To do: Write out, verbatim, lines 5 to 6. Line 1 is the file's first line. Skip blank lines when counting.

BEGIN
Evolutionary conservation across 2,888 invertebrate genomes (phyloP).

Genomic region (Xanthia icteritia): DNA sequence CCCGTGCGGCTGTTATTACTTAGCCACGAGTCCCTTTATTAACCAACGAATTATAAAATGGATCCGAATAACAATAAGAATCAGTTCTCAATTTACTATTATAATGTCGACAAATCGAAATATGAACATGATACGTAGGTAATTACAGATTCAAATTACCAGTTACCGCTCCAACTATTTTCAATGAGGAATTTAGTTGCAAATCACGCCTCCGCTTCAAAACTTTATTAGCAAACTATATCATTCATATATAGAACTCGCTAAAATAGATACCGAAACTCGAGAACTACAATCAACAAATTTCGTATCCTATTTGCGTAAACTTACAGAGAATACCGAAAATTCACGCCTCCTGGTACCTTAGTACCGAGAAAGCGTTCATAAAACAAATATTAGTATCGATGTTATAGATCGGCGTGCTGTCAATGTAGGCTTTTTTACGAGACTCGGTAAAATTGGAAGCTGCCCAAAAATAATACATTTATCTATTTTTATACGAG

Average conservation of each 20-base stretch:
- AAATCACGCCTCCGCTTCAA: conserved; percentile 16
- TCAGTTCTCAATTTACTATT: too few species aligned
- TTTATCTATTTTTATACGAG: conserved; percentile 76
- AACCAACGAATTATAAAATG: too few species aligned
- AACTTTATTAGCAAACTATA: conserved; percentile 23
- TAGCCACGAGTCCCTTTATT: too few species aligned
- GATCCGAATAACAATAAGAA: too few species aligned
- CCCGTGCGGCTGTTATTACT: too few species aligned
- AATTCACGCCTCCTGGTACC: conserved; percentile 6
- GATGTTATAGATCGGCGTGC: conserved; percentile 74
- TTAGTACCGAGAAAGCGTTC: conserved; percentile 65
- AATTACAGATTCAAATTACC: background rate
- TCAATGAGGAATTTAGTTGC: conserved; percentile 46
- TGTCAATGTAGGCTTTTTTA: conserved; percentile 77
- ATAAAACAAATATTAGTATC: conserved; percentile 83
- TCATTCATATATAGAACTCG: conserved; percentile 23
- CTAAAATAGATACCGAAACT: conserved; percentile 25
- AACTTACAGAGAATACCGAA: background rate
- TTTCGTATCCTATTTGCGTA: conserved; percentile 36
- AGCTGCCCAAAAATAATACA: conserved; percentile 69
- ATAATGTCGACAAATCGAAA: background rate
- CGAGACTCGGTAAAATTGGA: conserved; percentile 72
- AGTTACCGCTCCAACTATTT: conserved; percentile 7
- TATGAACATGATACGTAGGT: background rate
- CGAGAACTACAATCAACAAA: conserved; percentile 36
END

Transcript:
- TCAGTTCTCAATTTACTATT: too few species aligned
- TTTATCTATTTTTATACGAG: conserved; percentile 76